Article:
There are many good reasons to study philosophy. Because of its breadth, philosophy has a bearing on just about every subject and profession, and recent studies have shown that students who have strong backgrounds in the liberal arts in general and philosophy in particular do much better than one might expect in the job market. While students with seemingly more useful degrees may indeed enter the market with higher salaries, the fact that a liberal education serves to broaden one’s understanding and to cultivate one’s capacities for critical thinking and life-long learning means that students with liberal arts degrees tend to rise higher in their professions than those who start out with what look like the more practical degrees.
Among the liberal arts majors, philosophy is one of the strongest. As a group, philosophy majors score on the GRE, LSAT, and GMAT in the highest percentiles. So besides preparing students for the graduate study that might lead to a career in philosophy, the study of philosophy helps prepare students for careers in such fields as law, medicine, government, business, journalism, publishing, teaching, and the ministry.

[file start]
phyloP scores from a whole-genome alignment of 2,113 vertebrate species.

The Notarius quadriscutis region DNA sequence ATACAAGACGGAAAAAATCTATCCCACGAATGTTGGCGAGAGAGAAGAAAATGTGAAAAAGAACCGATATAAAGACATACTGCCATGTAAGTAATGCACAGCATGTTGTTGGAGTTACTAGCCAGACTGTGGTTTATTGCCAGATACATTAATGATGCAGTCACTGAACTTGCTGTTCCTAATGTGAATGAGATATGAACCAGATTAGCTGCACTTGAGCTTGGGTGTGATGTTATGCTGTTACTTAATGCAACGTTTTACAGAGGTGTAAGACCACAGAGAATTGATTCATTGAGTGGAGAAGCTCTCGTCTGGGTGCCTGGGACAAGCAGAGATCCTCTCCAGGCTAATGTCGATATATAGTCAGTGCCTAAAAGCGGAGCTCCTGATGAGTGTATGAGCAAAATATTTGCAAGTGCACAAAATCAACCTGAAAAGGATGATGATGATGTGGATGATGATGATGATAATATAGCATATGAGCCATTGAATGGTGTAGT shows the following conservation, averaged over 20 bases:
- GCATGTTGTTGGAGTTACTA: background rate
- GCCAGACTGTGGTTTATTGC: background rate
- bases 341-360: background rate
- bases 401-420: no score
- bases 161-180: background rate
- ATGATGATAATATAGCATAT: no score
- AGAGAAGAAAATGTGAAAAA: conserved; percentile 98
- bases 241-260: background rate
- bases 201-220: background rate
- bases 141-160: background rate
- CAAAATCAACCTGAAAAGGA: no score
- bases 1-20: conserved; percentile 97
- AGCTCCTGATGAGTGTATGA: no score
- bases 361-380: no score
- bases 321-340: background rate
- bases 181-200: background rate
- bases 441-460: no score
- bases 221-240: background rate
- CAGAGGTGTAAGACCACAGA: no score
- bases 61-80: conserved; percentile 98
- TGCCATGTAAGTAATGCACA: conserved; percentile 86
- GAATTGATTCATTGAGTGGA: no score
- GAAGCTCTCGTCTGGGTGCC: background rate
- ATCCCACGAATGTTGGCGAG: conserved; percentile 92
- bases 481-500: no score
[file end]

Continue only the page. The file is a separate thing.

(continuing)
This may be enough to show that it can be a good idea to study philosophy, but it only hints at what the study of philosophy can really do for those who take it up. The study of philosophy broadens one’s intellectual horizons and it helps one develop a sense of one’s intellectual roots. In the process, it does a great deal to make one’s thinking genuinely freer and less servile. The authors of the American Philosophical Association’s 1992 publication on “The Philosophy Major” have put it this way:
The study of philosophy serves to develop intellectual abilities important for life as a whole, beyond the knowledge and skills required for any particular profession. Properly pursued, it enhances analytical, critical and interpretive capacities that are applicable to any subject-matter, and in any human context. It cultivates the capacities and appetite for self-expression and reflection, for exchange and debate of ideas, for life-long learning, and for dealing with problems for which there are no easy answers. It also helps to prepare one for the tasks of citizenship. Participation in political and community affairs today is all too often insufficiently informed, manipulable and vulnerable to demagoguery. A good philosophical education enhances the capacity to participate responsibly and intelligently in public life.
In short, the study of philosophy increases one’s intellectual powers, and as a result it improves one’s chances of staying afloat in the high and often choppy seas of human action and human thought. Philosophy is a superb undergraduate major. Far more people ought to consider it seriously.
The Death of Socrates — Jacques-Louis David (1787)